“So who did you go with?” a friend who just heard me rave about my three-course, two-beer dinner. “By myself,” I said.
“Are you okay?”
A table for one.
Oh apparently those are dreaded words if you’re a single woman. I wasn’t aware of the negative connotations until several sets of friends asked if I need companionship. To me they are glorious words. I
like love eating alone. Just like I enjoy going to museums, stores and trips alone.
“How can I help you?” the hostess asks me. “I just want a seat at the bar.”
I tell myself I am a strong, confident woman before I proceeded to completely miss the seat.
To minimize potential conversation, always look for the seat where there are at least two empty seats on either side of you. It’s a restaurant I frequent, so a nod to the bartender tells him already know what I want. Suddenly, the earlier conversation comes flooding back to me. Am I really weird for enjoying dining alone? I tell myself I am a strong, confident woman before I proceeded to completely miss the seat.
Might as well get an appetizer— carciofi alla giudea— meant for three. And some local craft beer on tap. That way any pity directed toward me is because I seemed to possibly be a hipster left over from early 2008.
I pull out a collection of semi-biographical essays, written by an up and coming self-deprecating writer based out of Brooklyn. She’s funny, somewhere between Amy Schumer and Lucy Ball.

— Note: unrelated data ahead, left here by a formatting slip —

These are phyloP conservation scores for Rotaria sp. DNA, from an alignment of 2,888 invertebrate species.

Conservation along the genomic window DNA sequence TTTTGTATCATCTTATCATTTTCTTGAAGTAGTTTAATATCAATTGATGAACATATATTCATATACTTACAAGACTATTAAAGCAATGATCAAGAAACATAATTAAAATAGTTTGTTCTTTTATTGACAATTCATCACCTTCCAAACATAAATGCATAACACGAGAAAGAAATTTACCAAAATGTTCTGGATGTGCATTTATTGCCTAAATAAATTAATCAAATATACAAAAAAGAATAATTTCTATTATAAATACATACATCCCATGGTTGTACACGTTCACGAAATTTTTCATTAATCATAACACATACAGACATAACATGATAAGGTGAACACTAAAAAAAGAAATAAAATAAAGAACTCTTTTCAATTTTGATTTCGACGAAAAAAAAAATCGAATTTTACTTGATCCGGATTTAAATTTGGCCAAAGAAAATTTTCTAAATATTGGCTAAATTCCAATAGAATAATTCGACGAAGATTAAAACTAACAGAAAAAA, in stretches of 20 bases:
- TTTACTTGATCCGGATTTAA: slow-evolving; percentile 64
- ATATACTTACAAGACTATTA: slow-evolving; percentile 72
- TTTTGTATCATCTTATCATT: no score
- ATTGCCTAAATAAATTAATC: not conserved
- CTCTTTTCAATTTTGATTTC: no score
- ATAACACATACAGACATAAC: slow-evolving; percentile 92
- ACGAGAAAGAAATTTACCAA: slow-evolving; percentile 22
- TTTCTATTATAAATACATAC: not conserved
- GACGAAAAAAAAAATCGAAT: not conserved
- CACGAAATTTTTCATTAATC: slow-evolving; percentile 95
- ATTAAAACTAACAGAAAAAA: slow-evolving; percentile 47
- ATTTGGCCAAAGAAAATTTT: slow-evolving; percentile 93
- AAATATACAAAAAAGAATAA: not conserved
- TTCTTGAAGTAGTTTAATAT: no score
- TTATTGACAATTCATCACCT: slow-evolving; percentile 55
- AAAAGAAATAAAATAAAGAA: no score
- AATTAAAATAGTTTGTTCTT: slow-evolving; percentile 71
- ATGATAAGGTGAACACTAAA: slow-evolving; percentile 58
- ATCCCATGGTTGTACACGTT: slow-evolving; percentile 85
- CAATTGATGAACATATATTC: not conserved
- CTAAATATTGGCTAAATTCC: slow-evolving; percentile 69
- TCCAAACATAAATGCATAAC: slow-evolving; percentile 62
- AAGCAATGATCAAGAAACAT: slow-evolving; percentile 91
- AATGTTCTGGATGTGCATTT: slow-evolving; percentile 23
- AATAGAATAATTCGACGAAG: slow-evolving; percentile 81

“Do you need another beer?”
“Yes. And the zoli.”
Are they judging how much I am eating? What if I ordered an appetizer, entrée and dessert? Just because I’m here alone doesn’t mean I can’t have the whole shebang. And so what if I ate the appetizer for three on my own? I am hangry and it was delicious. Let me eat peace.
Why does the bartender keep avoiding me? I’m not here to talk about my problems.
On second thought, I’ll ask for a to go box and put half my entrée in the box. I’ll eat the rest off it when I get home. Or in the Uber ride back home.
Why does bartender keep avoiding me? I’m not here to talk about my problems. I just want a beer and maybe some dessert for crying out loud. Stay thirsty and hungry, my friends.
Next contact with the bartender, ask for the check. That’s your last form of verbal communication. Leave a generous tip, so he thinks at least I'm not a jerk. Man, I still have three slices left. Glad, I saved them for the ride home.
I should do this again. It was nice. I’ll put in my calendar. Table for three: me, myself and I.